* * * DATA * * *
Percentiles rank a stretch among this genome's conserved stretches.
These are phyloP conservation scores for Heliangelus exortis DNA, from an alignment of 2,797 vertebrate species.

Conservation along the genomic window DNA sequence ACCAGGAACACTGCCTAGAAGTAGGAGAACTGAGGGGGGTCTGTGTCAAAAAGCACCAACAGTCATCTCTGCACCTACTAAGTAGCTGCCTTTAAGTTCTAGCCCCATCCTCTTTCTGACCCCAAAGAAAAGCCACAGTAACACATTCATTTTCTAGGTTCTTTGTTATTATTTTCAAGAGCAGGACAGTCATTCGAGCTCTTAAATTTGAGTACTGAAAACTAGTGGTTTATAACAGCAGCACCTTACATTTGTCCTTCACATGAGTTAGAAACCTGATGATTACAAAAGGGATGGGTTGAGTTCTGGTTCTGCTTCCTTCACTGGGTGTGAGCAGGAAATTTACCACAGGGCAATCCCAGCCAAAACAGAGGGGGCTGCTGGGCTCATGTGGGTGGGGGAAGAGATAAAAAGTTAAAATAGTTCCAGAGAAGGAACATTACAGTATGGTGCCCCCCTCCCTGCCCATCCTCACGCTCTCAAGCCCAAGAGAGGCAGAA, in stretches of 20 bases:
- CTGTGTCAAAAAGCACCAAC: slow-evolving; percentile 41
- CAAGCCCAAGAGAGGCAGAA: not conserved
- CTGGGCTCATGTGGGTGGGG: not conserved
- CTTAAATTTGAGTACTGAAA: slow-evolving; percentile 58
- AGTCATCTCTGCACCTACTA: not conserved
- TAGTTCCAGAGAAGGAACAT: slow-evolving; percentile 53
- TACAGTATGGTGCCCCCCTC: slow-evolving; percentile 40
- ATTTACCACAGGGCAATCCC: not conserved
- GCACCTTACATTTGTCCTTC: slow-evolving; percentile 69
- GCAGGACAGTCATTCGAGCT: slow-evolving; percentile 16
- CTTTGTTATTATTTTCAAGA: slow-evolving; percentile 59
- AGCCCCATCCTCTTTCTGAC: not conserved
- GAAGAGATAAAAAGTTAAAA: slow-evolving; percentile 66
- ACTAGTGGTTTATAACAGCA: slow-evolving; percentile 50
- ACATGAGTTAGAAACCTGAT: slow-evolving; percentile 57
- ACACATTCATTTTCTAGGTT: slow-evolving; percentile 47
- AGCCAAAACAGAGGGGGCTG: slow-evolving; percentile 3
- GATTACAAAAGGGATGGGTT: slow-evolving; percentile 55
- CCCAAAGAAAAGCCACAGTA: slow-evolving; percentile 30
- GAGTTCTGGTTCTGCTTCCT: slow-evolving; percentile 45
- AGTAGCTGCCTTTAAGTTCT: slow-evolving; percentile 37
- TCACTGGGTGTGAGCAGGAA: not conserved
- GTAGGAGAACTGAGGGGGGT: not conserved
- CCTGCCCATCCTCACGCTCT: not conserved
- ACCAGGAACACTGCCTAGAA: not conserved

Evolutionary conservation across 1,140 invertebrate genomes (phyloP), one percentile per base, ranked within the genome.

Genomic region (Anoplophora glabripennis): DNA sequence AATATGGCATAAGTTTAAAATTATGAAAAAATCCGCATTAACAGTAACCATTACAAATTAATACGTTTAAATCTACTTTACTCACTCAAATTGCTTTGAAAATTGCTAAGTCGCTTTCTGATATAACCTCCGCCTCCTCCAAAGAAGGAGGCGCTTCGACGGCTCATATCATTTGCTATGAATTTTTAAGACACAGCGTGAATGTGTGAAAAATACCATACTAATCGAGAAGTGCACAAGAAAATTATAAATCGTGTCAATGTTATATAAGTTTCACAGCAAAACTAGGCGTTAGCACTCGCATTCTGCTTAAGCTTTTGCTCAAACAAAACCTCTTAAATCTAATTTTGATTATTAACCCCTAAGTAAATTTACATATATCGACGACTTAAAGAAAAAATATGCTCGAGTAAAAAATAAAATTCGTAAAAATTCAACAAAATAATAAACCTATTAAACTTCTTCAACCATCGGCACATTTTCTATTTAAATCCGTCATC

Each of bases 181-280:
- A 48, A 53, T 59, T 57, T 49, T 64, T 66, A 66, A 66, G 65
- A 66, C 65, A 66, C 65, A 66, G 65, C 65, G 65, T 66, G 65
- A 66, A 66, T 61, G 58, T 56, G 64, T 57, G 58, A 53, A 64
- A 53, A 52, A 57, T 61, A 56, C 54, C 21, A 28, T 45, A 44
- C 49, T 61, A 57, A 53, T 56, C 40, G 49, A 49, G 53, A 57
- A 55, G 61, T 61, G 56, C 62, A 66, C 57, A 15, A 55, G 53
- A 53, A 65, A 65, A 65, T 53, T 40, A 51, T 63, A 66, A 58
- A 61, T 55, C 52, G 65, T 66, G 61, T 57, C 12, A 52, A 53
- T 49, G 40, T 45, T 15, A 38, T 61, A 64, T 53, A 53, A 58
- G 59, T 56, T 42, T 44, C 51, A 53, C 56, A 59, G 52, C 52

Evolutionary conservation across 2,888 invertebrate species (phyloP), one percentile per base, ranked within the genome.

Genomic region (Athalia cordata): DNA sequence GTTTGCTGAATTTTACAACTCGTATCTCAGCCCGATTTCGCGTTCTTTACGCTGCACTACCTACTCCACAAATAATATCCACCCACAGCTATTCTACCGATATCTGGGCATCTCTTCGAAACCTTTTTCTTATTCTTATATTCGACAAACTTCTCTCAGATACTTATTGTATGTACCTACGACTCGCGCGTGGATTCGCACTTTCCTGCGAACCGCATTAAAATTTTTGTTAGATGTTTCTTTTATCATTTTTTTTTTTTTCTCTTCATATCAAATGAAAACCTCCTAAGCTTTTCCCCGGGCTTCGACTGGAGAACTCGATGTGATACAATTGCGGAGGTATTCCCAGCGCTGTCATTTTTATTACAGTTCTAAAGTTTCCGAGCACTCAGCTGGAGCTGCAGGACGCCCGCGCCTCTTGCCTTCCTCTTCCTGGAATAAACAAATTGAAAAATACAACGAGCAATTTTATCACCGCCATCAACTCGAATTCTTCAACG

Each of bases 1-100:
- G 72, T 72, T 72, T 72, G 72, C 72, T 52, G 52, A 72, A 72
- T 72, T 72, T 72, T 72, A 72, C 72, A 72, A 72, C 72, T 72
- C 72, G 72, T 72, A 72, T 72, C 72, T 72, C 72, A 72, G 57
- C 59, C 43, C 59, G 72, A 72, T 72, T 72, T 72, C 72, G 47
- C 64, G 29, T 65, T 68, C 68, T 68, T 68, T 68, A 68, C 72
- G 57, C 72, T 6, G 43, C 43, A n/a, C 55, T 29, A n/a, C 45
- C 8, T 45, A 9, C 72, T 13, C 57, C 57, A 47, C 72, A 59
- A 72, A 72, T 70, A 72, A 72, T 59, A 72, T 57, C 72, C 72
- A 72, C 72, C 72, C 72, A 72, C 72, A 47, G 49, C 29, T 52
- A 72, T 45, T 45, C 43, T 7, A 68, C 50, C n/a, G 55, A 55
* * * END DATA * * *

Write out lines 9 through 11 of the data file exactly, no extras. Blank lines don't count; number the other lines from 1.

- TAGTTCCAGAGAAGGAACAT: slow-evolving; percentile 53
- TACAGTATGGTGCCCCCCTC: slow-evolving; percentile 40
- ATTTACCACAGGGCAATCCC: not conserved